Another story: A few years ago, a Sr. Software engineer and I were struggling to figure out the best way to work together. He was frustrated by certain types of work we were doing and felt like he was all alone trying to handle complicated situations. We discussed his personality and the realities of our business and came to the conclusion that while we could change some things, if those changes didn’t work, we would both be up-front with each other about our intentions and form a plan for his exit, together. That way, there would be no hard feelings or surprises. And that’s what we did. A year later, he left the company and went to a position that was better suited to him, and, some time after that, he referred a friend to our company that now holds a critical leadership position. Again, we’re still friends and respect each other greatly.

I tell these stories because trust and fear are two opposite sides of the same coin. If any of us had feared getting screwed and made unilateral moves, we would have guaranteed a worse outcome. I know the counter-arguments: there are boundaries in an employment relationship that are appropriate and not everything should be discussed. There are times when people act in bad faith and an open conversation isn’t possible. But there is also a degree of candor, which, if exercised, shows a refreshingly human element that we all crave – and it will cause most people WANT to be open, honest and look for a win-win.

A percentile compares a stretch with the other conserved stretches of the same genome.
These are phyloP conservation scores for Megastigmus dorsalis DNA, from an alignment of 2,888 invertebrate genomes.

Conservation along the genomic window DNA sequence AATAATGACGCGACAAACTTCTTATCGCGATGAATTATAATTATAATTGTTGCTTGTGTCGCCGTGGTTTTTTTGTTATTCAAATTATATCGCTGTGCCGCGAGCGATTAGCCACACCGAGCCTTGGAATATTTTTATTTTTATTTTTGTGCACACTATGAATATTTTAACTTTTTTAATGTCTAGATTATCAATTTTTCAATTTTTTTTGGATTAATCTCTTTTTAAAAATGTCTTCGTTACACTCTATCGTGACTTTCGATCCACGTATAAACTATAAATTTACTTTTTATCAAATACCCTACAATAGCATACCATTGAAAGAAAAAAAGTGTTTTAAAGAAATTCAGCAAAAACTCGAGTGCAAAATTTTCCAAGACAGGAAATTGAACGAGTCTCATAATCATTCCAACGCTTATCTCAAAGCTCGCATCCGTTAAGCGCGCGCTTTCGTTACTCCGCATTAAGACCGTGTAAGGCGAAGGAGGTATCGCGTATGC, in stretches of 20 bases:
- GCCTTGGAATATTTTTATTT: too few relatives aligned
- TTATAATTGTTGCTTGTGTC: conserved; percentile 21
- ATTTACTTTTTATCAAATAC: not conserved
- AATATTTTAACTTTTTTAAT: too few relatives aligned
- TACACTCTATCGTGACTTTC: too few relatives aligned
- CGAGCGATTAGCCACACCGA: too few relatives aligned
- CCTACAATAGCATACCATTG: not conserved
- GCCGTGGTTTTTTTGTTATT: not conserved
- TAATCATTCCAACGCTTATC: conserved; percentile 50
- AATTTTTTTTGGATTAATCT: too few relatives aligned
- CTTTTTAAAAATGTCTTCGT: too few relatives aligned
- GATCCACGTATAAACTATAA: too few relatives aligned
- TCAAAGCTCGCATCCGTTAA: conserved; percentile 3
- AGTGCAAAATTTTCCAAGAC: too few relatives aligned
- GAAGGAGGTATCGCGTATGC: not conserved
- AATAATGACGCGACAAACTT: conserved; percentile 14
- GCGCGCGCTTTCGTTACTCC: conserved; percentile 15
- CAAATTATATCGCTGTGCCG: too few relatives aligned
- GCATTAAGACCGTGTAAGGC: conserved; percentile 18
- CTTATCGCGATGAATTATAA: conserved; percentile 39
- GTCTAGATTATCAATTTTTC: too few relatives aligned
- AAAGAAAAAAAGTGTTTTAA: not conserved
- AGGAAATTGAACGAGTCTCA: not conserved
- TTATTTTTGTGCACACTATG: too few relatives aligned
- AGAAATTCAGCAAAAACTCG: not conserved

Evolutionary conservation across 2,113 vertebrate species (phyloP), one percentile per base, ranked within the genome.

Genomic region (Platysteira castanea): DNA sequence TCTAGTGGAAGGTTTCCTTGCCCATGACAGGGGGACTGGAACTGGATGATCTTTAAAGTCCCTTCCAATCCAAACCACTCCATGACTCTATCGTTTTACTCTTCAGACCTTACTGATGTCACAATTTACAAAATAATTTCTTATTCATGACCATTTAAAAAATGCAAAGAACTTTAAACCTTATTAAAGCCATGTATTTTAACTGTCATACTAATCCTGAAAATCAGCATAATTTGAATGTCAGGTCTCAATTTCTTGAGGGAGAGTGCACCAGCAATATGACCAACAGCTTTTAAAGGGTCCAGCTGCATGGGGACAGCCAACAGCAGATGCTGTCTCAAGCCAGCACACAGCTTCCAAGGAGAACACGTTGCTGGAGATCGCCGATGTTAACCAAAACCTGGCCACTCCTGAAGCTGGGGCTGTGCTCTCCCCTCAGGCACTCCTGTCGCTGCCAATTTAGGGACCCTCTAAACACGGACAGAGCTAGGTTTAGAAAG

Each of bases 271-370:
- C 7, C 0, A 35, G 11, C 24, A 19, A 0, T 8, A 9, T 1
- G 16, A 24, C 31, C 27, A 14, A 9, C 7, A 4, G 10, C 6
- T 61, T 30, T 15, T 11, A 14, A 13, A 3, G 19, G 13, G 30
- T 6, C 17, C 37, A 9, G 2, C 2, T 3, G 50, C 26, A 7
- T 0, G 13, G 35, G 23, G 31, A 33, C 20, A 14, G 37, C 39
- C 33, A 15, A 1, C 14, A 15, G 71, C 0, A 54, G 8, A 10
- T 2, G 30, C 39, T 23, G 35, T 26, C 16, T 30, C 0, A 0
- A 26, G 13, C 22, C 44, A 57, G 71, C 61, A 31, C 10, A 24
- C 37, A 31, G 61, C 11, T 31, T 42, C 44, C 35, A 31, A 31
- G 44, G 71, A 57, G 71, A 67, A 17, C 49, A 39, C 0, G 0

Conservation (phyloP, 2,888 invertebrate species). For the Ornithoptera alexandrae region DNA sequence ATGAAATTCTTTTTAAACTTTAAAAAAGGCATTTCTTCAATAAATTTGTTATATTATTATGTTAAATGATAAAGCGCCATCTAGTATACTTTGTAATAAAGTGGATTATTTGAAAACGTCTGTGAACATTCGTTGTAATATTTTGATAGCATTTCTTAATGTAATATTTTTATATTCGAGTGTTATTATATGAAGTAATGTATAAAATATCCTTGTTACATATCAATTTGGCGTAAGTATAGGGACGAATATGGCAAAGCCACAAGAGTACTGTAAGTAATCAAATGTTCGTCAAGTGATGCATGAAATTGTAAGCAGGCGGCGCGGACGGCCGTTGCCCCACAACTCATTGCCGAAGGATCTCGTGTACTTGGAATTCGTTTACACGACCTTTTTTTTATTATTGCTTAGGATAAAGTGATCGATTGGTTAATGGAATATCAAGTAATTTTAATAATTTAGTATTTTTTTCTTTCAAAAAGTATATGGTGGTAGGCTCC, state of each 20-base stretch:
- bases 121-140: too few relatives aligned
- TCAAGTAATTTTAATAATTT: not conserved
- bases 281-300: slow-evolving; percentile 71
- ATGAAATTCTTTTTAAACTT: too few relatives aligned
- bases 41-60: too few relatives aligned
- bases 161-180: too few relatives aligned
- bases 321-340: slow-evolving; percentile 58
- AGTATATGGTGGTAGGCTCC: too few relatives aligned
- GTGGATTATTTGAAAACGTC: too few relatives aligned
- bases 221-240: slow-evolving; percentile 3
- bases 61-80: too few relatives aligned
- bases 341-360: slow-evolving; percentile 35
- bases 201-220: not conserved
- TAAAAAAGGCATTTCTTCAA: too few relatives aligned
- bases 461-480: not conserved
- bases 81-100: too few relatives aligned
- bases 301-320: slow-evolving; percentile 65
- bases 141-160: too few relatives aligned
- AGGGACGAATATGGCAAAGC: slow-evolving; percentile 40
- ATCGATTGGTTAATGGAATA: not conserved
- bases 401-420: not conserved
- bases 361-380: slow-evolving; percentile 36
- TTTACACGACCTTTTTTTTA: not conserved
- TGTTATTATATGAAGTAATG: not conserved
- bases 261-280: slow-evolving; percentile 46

Take a look at this post that details how a friend handles his employees honestly, here.

Just remember, someone has to go first and take the risk. At AP Logic, sometimes it was me and other times it was a team member with an issue to solve. I’ve never regretted acting without fear.  I’ve certainly regretted doing the opposite.

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  • Communication
  • Employees
  • Fear
  • Management